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Dutch-Baltic Relations Up-Close

By Amy Bryzgel. 29.07.2008

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Latvia and The Netherlands – two seafaring nations that seemingly have nothing in common with one another – but upon closer inspection, all is not what it seems.

Latvia has oak trees, the Dutch, tulips; Riga is sometimes referred to as the Paris of the North, Amsterdam, the Venice of the North. But in fact, it was the sea that brought these two nations very close together, historically, although the Soviet Occupation of the former managed to effectively render these ties null and void for nearly fifty years.

In April of this past year, a group of scholars who specialize in Dutch-Baltic history came together in Riga to exchange information and share ideas about their individual fields of study. Although the conference was aimed at academics and specialists, the organizers of the event hope that eventually the information presented there will trickle down to the general public and become part of common knowledge on the history of the region. The symposium was organized by The National History Museum of Latvia, and was supported by the Royal Netherlands Embassy in Riga. A major portion of the financing came from a private organization known as the OHR, or, The Directorate of the Baltic Trade and Shipping Companies (Directie der Oostersche Handel en Reederijen). Although originally formed in 1689 to both promote and protect the interests of shippers and traders involved in trade in the Baltics, nowadays it is involved in promoting knowledge and scholarship specifically about Dutch-Baltic trade. The fact that the conference was paid for by the monies that were set up by the very people that the conference was about was a point not lost on the conference participants. It was as a result of the maritime trade that took place centuries ago that the conference and research on that phenomenon could take place today.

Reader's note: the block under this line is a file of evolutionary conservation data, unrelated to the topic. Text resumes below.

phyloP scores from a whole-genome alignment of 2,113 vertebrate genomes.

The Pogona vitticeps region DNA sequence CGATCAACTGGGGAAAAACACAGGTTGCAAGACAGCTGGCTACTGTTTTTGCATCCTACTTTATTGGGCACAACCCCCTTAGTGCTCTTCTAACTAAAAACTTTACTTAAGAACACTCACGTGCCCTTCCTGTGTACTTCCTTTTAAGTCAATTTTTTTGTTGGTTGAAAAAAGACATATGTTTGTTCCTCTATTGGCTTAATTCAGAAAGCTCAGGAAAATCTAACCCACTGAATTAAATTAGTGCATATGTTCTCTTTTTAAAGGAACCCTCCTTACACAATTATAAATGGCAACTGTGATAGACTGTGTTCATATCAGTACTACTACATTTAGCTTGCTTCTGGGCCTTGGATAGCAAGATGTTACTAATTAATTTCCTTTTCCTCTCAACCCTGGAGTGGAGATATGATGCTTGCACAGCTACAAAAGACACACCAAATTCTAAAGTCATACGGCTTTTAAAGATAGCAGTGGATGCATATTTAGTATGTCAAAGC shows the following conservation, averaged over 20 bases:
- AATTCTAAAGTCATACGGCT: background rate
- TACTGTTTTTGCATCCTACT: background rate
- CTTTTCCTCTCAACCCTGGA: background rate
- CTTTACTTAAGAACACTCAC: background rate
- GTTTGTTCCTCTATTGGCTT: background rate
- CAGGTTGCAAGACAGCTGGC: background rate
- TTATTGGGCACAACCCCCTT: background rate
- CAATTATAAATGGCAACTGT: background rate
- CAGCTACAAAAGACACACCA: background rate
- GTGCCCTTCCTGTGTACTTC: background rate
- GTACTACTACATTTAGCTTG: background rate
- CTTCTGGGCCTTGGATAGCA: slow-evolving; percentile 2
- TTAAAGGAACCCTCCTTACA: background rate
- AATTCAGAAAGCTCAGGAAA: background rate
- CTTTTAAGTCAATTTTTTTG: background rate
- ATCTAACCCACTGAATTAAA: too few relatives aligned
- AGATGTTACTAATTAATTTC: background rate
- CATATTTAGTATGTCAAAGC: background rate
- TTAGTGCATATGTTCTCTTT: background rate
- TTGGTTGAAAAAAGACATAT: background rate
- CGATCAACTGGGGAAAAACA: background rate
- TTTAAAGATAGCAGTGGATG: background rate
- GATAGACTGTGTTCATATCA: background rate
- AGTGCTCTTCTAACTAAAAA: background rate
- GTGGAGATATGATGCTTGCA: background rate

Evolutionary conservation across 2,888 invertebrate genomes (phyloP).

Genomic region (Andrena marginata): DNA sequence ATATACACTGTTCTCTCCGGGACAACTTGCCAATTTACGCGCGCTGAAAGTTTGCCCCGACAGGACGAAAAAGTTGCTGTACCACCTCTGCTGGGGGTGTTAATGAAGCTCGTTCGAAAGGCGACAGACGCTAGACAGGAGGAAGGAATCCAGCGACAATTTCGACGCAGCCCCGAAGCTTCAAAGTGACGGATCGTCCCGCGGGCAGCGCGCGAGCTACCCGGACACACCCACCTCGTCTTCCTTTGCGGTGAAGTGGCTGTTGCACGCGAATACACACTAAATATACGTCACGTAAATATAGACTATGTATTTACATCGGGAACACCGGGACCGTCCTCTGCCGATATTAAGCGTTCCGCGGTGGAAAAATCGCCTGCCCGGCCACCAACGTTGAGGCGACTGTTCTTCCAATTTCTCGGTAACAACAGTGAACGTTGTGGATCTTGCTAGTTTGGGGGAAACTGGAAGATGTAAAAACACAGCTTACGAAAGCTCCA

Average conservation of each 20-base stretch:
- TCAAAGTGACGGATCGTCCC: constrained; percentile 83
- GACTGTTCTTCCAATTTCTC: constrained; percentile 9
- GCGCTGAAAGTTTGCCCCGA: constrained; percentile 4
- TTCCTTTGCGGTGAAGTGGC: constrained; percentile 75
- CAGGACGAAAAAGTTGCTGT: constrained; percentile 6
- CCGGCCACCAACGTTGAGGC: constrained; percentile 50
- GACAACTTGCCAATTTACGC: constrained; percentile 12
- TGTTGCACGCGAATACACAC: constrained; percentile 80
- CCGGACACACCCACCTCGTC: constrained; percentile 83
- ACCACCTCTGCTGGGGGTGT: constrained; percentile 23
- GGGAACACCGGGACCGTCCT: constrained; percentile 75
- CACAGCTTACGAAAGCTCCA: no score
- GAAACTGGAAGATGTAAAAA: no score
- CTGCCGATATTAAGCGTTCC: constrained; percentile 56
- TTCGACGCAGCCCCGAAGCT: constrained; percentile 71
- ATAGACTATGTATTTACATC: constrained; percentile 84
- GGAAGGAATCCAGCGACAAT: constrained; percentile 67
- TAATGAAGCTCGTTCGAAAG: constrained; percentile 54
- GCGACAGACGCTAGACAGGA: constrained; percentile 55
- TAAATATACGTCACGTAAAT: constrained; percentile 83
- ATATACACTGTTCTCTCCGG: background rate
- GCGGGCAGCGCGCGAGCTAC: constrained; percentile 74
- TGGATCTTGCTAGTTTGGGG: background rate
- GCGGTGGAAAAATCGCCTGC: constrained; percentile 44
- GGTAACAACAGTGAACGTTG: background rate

The Symposium on Dutch Baltic Relations in a Historical Perspective was part of Holland Days 2008, and it brought together art and architectural historians, maritime experts, historians, as well as laypeople with a specialized knowledge on the subject, to present papers, share ideas, make contacts and promote knowledge of this lesser-known history. The Dutch Ambassador to Latvia, Robert Schuddeboom, who will finish his tenure in Riga this June, explained that “although it is not usually the job of embassies to organise such conferences, it does fit in with the overall task of promoting Dutch-Baltic relations and the Dutch image in the Baltics.” He emphasized that although the target audience of the symposium was academics, it did indeed have a political message: “the Netherlands was one of the main players in the Baltic region for centuries. The existence of these historical trade relations between The Netherlands and Latvia, which were interrupted during the Soviet Period, holds promise for the future.”